Welcome to issue 25 of Green Kids where we
find out all about seeds with the help of Captain
Planet. Most of the plants that we grow in our
gardens produce seeds that we can collect.
We can sow them next year and grow more
plants. Find out how to make your own
seed saver and how to turn a pear into a
mouse inside this issue.
Saving seeds from
your garden is an easy
and cheap way to get new plants
for next year. Now is a good time
of the year to collect them.
3 All About Seeds 4 Puzzles and Competition 5 Make Your Own Seed Saver 6 Pinboard and Penfriends 7 In The Kitchen 8 Earth Friendly Kids
How to do it The best time to collect see ds is in the morning. Have a look a round your garden to see what co uld be collected. Look for seed he ads and ripe fruits, such as sunf lowers, tomatoes and pumpkins. W hen collecting only take a few se edheads and one or two ripe fruits – the rest should be left for the birds (and you) to eat. When you have gath ered some seeds they need to b e cleaned and dried out. Most seeds c an be washed in a jam jar and the n spread out to dry on newspaper on a sunny windowsill. When they are c ompletely dry, put the seeds into an e nvelope and store them in a cool da rk place – see the instructions on how to make a seed saver on page 5.
FACT The largest seed in the world is the double coconut. It can measure up to 50cm around the middle! Coconuts have a fibrous coating and an air space inside them, because they need to be able to float to a new home. Some coconuts have floated 2,000km over the sea before they find dry land!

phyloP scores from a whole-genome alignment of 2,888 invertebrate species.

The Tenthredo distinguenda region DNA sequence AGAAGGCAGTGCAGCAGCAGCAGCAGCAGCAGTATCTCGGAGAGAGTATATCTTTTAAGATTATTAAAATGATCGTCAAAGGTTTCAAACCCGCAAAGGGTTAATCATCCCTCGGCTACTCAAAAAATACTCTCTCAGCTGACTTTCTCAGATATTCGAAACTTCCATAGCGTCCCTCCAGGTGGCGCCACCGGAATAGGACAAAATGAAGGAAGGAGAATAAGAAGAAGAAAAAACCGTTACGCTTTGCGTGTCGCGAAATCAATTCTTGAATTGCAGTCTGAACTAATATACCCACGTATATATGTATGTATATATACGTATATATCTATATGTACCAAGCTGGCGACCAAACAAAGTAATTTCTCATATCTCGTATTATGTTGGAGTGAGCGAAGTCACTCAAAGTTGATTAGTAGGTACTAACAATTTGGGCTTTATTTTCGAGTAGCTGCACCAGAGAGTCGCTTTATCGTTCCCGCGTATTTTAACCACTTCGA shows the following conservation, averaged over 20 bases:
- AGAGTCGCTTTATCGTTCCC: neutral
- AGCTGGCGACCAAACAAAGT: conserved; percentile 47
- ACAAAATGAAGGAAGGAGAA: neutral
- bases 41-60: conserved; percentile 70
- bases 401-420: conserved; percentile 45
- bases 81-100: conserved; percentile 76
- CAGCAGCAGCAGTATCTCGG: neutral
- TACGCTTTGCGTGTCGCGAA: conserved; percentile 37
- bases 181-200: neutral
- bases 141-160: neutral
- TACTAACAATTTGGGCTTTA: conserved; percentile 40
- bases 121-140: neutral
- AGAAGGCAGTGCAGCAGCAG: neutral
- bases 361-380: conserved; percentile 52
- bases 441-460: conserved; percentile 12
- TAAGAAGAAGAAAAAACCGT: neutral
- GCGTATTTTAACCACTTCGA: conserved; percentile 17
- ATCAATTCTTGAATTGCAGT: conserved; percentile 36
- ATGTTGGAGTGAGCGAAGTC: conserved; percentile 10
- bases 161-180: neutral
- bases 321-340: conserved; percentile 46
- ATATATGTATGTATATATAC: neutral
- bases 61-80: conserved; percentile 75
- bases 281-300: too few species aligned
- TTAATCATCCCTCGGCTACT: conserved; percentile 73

Editor Melissa Corkhill Design Jez Harris. Green Kids is printed on recycled paper using vegetable based inks. To write to us: Green Kids, PO Box 104, East Hoathly, Lewes, BN7 9AX Tel: 01825 872858 Website: www.thegreenparent.co.uk • With thanks to Fi Bird for the recipes. Did you know
Most oak trees don’t grow
acorns until they are at least
50 years old!
Brillian t beans Leave some o f the beans o n your plants until th ey are really b ig and fat. Cut off the wh ole bean and carefully open up the p ods. Remove t he beans and place on a tra y to dry out in a warm place .When they are completely dr y, pop the beans into an envelope and store until the spring. In sprin g you can plan t the beans and grow mor e beanstalks!
Swap shop Some gardeners like to swap seeds with other gardeners. This is a good way to share a bumper crop of seeds
and also to get some new
varieties for your garden. For example, if you have
managed to harvest lots of sunflower seeds this year
perhaps you could swap
some of those with a friend’s
pumpkin seeds. Some places
hold annual seed swaps where you can meet up with
your neighbours and swap surplus seeds.
PERFECT PRESENTS Seeds can make great presents. You could decorate an envelope with some seeds inside and give them to friends and relatives for birthdays or as Christmas presents. A gift that keeps growing!
Super Sunflo wers Once the heads of your sunf lowers have turned brown the seeds are ready to harv est. Cut off the seed head with a pair of scissors, place in a paper bag and give it a good shake. The seeds sho uld start to drop off into the bag. You can feed them to p ets, keep some for next year to grow more sunflowers an d eat them yourself. Make su reyou take the hard black and white shell off first though. Nice Nasturtiu msNasturtium seeds are actuall y edible but quite hot and peppery so you might want t o just save them to grow some more nasturtiums nex t year. They don’t need washing but will need to be l eft out to dry before storing. Perfect poppi esPoppy seeds come in a seed head that looks like a little pepper pot with holes aroun d the lid. Simply tip this upside down and the seeds will drop out. As the seed head is dried these seeds d on’t need to be washed and can just be tipped straight in to an envelope for storing.